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Some common questions about lead exposure

How does lead get into drinking water?
Lead can enter drinking water when pipes that contain lead corrode, especially where the water has high acidity or low mineral content. The most common problem is with brass or chrome-plated brass faucets and fixtures with lead solder.

How does lead affect children?

Young children, infants and fetuses are particularly vulnerable to lead because the physical and behavioral effects of lead occur at lower exposure levels in children than in adults. In children, low levels of exposure have been linked to damage to the central and peripheral nervous system, learning disabilities, shorter stature, impaired hearing and impaired formation and function of blood cells.

Is there a safe level of lead in blood?                                                                                       

The U.S. Environmental Protection Agency (EPA) has set non-enforceable health goals, called maximum contaminant level goals, at zero because lead can be harmful to human health even at low exposure levels as it accumulates in the body over time. The Centers for Disease Control and Prevention recommend that public health actions be initiated when the level of lead in a child’s blood is 5 micrograms per deciliter or more.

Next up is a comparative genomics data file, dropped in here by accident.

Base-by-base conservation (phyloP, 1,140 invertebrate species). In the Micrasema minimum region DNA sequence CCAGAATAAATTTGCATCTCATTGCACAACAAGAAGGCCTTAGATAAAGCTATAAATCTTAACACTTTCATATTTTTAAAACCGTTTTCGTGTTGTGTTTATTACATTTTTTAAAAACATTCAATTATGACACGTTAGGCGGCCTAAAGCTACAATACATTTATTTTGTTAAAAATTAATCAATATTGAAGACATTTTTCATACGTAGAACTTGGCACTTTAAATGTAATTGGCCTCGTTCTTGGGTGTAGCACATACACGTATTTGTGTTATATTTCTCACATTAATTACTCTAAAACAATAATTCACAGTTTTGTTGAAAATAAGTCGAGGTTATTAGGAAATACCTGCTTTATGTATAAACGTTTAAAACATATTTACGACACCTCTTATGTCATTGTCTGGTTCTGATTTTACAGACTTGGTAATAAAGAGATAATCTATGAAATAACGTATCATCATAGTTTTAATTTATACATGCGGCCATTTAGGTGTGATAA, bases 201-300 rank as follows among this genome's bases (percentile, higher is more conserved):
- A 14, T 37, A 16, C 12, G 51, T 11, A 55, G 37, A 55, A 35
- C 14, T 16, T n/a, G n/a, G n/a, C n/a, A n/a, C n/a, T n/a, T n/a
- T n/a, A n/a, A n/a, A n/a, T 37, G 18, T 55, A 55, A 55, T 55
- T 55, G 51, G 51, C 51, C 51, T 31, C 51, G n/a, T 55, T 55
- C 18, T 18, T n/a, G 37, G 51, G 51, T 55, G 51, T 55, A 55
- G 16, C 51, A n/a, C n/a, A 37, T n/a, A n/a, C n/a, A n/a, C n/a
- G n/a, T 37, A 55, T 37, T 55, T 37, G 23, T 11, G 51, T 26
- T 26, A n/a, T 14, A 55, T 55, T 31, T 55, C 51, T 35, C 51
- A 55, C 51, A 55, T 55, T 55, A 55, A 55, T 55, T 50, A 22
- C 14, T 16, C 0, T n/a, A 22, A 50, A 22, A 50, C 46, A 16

What’s the acceptable level of lead in school water systems?
The EPA recommends that school water fountains and other outlets be taken out of service if lead levels exceed 20 parts per billion (ppb) on first-draw water samples. Municipal water systems face more stringent “action levels” of 15 ppb.

Source
U.S. Environmental Protection Agency: Basic information about lead in drinking water